Cheque frauds remain one of the major challenges facing banks right now despite a decline in its usage in recent times due to the option of technology-driven alternative payment channels.
To combat the fraud, the Bangladesh Bank has recently asked all banks to install fraud cheque detection machines in all their branches as the employees fail to identify fraudulent cheques with their naked eye.
The central bank's instruction came last month after a meeting with the chief executives of all banks.
“Rising cheque frauds erode the clients' confidence in the banking system,” said a BB official.
Clients filed 10 allegations of cheque frauds with the BB during the July-September period, according to data from the central bank. Previously, the BB did not segregate cheque fraud complaints from the rest.
The BB officials said the number of frauds would be much higher as the banks often resolve the complaints before customers go the central bank.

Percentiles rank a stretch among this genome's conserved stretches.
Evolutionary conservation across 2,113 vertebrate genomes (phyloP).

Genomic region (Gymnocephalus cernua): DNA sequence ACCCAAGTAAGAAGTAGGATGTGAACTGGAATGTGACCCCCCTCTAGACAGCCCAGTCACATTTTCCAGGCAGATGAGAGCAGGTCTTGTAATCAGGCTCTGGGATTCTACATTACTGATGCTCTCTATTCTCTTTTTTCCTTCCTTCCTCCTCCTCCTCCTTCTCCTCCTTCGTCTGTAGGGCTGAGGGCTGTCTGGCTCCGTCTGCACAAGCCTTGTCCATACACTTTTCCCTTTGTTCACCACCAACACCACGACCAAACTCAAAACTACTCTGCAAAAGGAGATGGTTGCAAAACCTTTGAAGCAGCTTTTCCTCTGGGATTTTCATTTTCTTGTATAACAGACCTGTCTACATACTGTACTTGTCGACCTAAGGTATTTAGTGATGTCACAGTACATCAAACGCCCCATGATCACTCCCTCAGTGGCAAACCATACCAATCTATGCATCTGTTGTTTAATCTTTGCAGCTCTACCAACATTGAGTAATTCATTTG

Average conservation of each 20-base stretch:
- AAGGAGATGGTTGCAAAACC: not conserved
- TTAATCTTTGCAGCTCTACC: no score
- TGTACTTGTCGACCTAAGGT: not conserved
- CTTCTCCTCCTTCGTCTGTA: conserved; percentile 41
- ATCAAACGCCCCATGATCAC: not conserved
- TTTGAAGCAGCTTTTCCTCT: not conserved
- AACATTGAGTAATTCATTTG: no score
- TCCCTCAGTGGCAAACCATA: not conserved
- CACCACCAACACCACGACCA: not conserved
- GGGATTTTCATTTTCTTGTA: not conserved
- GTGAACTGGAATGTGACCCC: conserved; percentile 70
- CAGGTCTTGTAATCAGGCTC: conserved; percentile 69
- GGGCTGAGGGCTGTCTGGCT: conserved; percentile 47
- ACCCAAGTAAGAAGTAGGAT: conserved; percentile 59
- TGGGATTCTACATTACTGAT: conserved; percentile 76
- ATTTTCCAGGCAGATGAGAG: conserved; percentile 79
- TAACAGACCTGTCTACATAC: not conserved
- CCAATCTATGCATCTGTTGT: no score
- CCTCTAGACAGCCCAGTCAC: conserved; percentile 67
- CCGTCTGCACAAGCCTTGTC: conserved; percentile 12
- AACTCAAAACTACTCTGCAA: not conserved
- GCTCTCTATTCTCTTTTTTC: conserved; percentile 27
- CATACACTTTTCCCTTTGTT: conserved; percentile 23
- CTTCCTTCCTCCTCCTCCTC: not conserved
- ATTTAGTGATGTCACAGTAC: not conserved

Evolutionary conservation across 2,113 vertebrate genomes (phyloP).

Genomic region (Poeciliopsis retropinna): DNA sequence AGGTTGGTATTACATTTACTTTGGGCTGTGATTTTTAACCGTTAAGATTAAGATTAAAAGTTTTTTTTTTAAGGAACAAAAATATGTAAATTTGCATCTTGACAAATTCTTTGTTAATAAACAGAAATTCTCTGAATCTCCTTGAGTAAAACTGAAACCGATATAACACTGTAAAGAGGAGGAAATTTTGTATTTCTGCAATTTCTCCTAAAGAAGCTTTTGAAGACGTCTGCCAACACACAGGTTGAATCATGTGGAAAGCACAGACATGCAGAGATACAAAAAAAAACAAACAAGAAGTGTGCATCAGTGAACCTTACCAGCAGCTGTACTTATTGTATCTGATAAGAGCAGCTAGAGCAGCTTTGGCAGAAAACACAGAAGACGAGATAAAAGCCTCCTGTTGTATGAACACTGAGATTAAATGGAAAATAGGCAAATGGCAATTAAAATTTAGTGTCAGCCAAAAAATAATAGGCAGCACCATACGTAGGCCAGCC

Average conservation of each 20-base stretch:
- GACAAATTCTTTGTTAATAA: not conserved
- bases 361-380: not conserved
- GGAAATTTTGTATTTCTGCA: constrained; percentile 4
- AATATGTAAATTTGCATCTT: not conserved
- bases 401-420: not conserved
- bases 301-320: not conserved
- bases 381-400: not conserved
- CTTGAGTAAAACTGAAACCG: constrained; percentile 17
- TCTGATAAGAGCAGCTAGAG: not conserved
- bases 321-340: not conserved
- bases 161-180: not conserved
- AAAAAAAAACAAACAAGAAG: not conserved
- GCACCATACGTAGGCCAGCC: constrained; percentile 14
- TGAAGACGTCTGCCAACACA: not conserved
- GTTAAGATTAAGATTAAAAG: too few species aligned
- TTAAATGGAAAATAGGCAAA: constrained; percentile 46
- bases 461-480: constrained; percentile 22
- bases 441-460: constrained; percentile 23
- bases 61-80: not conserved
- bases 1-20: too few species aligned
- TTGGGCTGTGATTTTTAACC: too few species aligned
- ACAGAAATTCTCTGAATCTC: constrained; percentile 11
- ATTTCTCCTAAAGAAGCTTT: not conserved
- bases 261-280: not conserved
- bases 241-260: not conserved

A rise in complaints relating to cheque frauds has forced the central bank to separate the complaints from other frauds from July this year, they said.
“Many non-resident Bangladeshis has become the victims of cheque frauds in recent months. We are investigating one such stunning case of a person who lives in Japan,” said another BB official.
The client deposited Tk 15 lakh with a foreign bank in Chittagong before leaving the country in 2005.
The expatriate Bangladeshi has recently learnt that Tk 14.50 lakh had been withdrawn from his account by way of cheques. Subsequently in June, he lodged a complaint with the central bank.
Earlier in 2011, the BB asked all banks to introduce the Magnetic Ink Character Recognition, known as MICR, to avert frauds.
A MICR-cheque has seven characteristics including microprint, erasable ink, chemical sensitivity and MICR code line.
But MICR-encoded cheque alone could not stop frauds.
At the bankers' meeting, Subhankar Saha, executive director and spokesman of BB, said some banks did not follow the BB's guidelines on cheque design, which gave the fraudsters an opening to embezzle depositors' money.